Simon Eder: Forging on at 39

Nine days before the 2002 Salt Lake Olympic Winter Games opened, Simon Eder won the IBU Junior 15 km Individual World Championship title, hitting 19-of-20 targets. At age 39, he is embarking on another season, still shooting close to 90% and seeking his 17th consecutive season with at least one BMW IBU World Cup podium. After a hard 3-week training block, the highly motivated Austrian has an easy week scheduled in mid-July, marking the half-way point of summer training.

BW: Four years ago, Beijing was your goal; Beijing is over and you are still here?

SE: Quitting is not so easy. Everyone has a different motivation. Dominik Landertinger’s goal was to quit with a World Championships medal; that worked great for him. It is not always a goal like the podium that marks the right time. I really want to move on and compete in the World Cup. My father raced until 41and would be racing today if he could. When I was young, I thought I would celebrate 40 in a nice mountain chalet with my wife, drinking some good whiskey; now I think it will be in Oberhof! The closer I come to the end of my career, the more I see the value in it. I really want to race and train one or two more years. I have a job that I really love; that is the most important thing.

BW: Ten years ago, did you expect to be training for a new biathlon season in 2022?

SE: Ten years ago, yes; 5 years earlier, maybe not. I was having a bad time, thinking I would finish my career at a young age. For two years, I was really tired and could not train, but I missed the sport. That is, maybe why I am still here. I started racing at age six, competing in Austrian Championships which seemed like the World Cup. After 33 years, I still like it and want to stay in the sport after I leave, as a trainer, wax tech or something.

BW: What is the key to staying competitive at 39?

SE: Health is most important. Some years I was sick; even a small sickness can change your winter and results.

BW: You and Jakov Fak are the “last men standing” from Ridnaun 2002, did you think back then that biathlon would become such a passion?

SE: In 2002, I saw my future in the eyes of a child, not realistic, never expecting to have problems. My goal was to be Junior World Champion. I did that. The next years were difficult. In 2002, I thought I might win the Total Score in the future, but realized it was not so easy. Step-by step, I changed my goals to making the World Cup first, worked hard to do that, and then a relay medal because an individual medal was unrealistic. We had really good teams 2008 to 2010, winning Olympic and World Championships’ Relay Silver medals.

BW: Sixteen consecutive seasons on the podium in either an individual event, relay or single mixed; is that a surprise?

SE: I did not know that. Now there is big pressure for next season! It is always a big goal and motivation to do this. I know so many athletes that work just as hard and never made the podium once. It is a big privilege. We had those great years with the men’s relay when we thought third place was not so good. A few years later in Ruhpolding Landi got us third place, our only podium that year. I gave that picture to my mom because I knew then the podium was special. The single mixed has been a key to that streak.

BW: As you get older, have you adjusted your training to stay both healthy and competitive?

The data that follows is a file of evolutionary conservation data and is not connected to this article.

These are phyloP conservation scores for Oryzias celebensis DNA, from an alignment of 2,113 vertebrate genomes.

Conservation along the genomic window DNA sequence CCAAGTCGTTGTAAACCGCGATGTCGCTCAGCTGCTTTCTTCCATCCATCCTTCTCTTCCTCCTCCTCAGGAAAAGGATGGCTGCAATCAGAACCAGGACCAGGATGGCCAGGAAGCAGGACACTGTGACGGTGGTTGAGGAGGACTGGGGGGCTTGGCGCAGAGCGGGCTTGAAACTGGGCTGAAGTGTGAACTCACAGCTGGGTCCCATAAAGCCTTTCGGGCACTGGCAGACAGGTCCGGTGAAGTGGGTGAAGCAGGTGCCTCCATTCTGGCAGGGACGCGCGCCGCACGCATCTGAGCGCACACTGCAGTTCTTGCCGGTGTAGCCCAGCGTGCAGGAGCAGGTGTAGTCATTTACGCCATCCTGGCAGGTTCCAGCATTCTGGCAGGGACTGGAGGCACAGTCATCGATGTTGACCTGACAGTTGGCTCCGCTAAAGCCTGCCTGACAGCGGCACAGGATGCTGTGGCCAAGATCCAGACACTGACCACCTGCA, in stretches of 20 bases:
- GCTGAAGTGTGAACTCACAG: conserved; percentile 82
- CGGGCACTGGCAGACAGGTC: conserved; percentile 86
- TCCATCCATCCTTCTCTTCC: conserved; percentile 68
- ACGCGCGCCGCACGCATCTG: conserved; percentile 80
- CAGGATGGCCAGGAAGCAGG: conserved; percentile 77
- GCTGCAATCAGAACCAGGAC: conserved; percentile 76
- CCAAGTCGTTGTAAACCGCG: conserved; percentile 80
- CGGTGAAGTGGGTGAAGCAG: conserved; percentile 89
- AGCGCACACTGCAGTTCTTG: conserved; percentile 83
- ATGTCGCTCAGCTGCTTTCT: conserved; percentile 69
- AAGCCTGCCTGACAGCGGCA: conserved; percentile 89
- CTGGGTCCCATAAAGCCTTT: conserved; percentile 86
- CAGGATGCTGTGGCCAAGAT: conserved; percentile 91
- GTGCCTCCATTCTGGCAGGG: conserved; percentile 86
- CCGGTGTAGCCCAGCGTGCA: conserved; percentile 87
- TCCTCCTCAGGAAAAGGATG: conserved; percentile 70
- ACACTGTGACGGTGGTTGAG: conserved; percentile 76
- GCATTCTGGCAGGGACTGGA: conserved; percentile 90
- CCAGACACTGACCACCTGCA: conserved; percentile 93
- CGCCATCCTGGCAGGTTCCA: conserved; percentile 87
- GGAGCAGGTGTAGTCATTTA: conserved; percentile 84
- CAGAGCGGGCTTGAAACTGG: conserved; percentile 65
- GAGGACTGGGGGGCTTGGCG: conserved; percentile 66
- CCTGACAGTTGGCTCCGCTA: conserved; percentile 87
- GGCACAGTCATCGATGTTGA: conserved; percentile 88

SE: I never did a lot of volume, maybe that is why I am not so fast. I know the amount of training my body can handle. I try to do between 600 and 700 hours and do a lot of quality training. Last season, I did 37 races so there is no place for training in the season. For me it is more important to have quality training than 800 hours. It is important that after each training block that you take a good rest week and are ready for the next training weeks. What you do in the rest week is not that important.

BW: You had a pretty good season last year, 15th in the Total Score, some top tens, 7th in the OWG Mass Start, was that pretty satisfying?

SE: I was really happy. It is a lot about your expectations, not those from the outside. That is maybe the most important lesson I have learned in my career. When the expectations from the outside are so high, you do not listen to yourself anymore. I told my daughter before Beijing that I wanted a top 10. After the relay (10th), she said, ‘Dad you did it!’ all I could think was how cold I was and how slow we were! But I was really happy with 7th in the mass start; your goals have to be realistic.

BW: Is it hard balancing family life and sports as you get older?

SE: My family sees and knows how much passion and how much (biathlon) means to me; they make it possible. Sometimes when I have trained hard, I think I am not the best father, do not feel like playing but want to rest. I think I will enjoy this after I retire after not doing 20+ hour training week. I have had my best seasons since I became a father, so this added something to my life. Time management is very important when you have a family. Having my dad as a coach is a real privilege. He is always there. I could not have a better situation.

BW: New season, new goals or the same goals?

SE: Ricco Gross said that when you make your goals public, instead of keeping to yourself, they become more difficult. My big goal is another podium in an individual race before I retire. It is still possible, but I have to shoot zero. Top 10 individual results and relay podiums are goals too; the biggest chances are in the single mixed relay; a good mix between big goals and being realistic.

Photos: IBU Christian Manzoni, Evgeny Tumashov, Jerry Kokesh

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